While gonorrhea rates increased more than 4%, syphilis rates jumped by nearly 32% for all stages of the infection, with a total of 176,713 syphilis cases recorded in 2021. The last time cases were nearly this high was in 1950, when 217,558 cases were reported.

The report also found that cases of congenital syphilis, which happens when a baby is born with the infection after the mother passed it on during pregnancy, rose by 32%—from 2,148 to more than 2,800—with 220 stillbirths and infant deaths as a result.

Chlamydia rates increased nearly 4%, but—unlike gonorrhea and syphilis—still did not return to pre-pandemic levels. CDC said this raises concerns that screening continued to be affected by disruptions from COVID-19 during the second year of the pandemic.

CDC noted that while STIs are common in all groups and regions nationwide, some communities are particularly affected, such as bisexual and gay men and younger people. A disproportionate number of cases were diagnosed among American Indian/Alaska Native and Black/African American communities.

The report calls for expanded efforts with ubiquitous STI testing and treatment programs and in developing and approving more point-of-care rapid tests and self-tests as well as taking steps to advance scientific research in areas such as vaccines and post-exposure prophylaxis.

“For the first time in decades, we’re seeing promising new STI interventions on the horizon, but these alone will not solve this epidemic. It will take many of us working together to effectively use new and existing tools, to increase access to quality sexual health care services for more people, and to encourage ongoing innovation and prioritization of STI prevention and treatment in this country,” said Leandro Mena, MD, MPH, director of CDC’s division of STD prevention, in a CDC news release. ■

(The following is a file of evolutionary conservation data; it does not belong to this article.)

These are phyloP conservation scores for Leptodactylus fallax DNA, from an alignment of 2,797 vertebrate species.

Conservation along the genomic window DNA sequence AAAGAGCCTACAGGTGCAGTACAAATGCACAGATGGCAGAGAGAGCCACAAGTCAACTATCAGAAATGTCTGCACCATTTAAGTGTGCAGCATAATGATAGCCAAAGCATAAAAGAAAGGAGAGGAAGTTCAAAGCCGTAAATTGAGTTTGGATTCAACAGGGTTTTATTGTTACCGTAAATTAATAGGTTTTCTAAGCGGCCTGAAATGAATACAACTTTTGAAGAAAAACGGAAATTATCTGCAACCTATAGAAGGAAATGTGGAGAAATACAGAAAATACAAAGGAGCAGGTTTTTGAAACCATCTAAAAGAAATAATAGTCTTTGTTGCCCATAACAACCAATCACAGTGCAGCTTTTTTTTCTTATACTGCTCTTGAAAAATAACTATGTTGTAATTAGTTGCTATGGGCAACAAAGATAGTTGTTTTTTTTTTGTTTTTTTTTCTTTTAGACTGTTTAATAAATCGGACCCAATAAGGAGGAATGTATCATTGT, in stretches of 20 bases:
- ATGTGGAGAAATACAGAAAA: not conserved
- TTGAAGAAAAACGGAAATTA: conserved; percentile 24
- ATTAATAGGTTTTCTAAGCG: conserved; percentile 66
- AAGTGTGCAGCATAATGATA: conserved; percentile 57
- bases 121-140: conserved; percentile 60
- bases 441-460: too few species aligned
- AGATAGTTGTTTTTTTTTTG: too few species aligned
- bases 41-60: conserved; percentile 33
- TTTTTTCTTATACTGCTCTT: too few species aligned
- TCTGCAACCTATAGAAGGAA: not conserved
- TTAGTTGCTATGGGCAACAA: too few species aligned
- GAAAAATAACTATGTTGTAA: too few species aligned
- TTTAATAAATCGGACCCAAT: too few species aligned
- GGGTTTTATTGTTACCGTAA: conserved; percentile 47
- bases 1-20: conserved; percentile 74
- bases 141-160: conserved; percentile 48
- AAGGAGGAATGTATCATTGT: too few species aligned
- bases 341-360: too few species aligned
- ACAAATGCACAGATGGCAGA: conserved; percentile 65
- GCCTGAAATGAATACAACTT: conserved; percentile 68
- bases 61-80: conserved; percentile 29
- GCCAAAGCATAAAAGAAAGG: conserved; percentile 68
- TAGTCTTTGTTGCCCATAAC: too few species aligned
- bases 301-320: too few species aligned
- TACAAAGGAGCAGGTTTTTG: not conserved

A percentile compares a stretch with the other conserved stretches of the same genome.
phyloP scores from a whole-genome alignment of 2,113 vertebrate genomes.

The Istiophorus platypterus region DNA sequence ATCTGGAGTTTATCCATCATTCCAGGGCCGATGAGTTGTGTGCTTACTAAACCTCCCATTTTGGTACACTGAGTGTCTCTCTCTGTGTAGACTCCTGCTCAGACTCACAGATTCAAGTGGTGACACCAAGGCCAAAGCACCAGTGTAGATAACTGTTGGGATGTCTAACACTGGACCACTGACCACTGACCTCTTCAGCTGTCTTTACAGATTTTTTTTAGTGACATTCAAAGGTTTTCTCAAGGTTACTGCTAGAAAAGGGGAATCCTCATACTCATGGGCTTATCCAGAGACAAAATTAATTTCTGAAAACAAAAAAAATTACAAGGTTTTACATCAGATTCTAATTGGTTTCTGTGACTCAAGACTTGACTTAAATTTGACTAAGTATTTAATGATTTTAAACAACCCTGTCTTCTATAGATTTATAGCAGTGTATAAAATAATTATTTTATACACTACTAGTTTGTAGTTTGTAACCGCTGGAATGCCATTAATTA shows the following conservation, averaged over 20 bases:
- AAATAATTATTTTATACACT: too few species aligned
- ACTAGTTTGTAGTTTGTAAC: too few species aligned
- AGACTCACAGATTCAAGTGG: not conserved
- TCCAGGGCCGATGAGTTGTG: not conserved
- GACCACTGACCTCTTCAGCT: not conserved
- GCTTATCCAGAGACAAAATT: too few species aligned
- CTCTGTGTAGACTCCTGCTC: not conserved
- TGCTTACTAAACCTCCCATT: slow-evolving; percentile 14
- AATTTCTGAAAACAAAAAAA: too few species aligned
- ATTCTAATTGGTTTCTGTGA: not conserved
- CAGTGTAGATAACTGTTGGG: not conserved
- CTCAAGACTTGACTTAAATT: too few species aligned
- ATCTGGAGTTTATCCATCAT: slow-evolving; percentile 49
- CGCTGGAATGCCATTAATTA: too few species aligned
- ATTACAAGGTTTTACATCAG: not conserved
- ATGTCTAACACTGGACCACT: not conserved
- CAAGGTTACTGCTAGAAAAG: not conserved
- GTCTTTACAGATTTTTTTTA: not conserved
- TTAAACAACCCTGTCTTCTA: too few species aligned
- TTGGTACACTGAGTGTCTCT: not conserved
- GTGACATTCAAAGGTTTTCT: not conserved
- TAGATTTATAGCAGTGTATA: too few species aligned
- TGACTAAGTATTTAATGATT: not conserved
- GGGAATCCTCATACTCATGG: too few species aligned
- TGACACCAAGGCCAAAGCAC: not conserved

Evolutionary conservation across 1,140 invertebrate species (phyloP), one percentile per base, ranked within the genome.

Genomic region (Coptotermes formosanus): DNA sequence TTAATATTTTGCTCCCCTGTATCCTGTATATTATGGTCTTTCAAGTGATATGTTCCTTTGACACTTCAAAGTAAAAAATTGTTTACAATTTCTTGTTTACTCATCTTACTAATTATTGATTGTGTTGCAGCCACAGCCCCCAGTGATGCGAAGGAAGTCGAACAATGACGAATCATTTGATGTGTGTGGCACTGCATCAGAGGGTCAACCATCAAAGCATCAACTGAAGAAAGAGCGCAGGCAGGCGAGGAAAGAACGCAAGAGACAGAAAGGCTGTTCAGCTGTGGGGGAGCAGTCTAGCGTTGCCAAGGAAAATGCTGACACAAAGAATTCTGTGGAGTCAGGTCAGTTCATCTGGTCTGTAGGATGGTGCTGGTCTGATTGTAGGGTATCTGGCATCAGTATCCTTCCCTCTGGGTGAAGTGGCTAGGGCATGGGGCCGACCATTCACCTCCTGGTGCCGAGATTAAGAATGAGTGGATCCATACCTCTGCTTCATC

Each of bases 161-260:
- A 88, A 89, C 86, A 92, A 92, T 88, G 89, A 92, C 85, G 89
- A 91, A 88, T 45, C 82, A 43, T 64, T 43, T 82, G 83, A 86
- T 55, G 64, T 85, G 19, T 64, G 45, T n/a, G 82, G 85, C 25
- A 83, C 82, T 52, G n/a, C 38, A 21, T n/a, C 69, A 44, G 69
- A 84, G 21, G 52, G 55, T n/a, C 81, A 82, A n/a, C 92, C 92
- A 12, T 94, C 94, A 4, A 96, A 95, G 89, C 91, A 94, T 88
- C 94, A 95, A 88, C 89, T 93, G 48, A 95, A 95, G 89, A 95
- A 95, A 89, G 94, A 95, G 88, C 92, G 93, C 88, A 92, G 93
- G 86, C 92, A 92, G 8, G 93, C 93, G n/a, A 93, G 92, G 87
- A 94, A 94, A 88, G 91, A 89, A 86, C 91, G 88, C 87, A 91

Study finds COVID-19 may increase risk of type 2 diabetes

Researchers recently reported that individuals infected with COVID-19 were significantly more likely to be diagnosed with type 2 diabetes within 1 year of their infection compared with those who had not been exposed to the virus. They also found that men were more likely than women to develop diabetes.

Additionally, those admitted to intensive care with COVID-19 were more than three times as likely to develop diabetes, according to the study findings.

The study, published on April 18, 2023, in JAMA Network Open, used a large data set from British Columbia to compare diabetes diagnoses among more than 125,000 individuals who had tested positive for COVID-19 in 2020 and 2021 with those of more than 500,000 unexposed individuals during the same period.

More than a dozen studies have examined the link between COVID-19 and diabetes, and a majority have reported an increase in diagnosis following infection as well as higher risks for men and those with severe disease. ■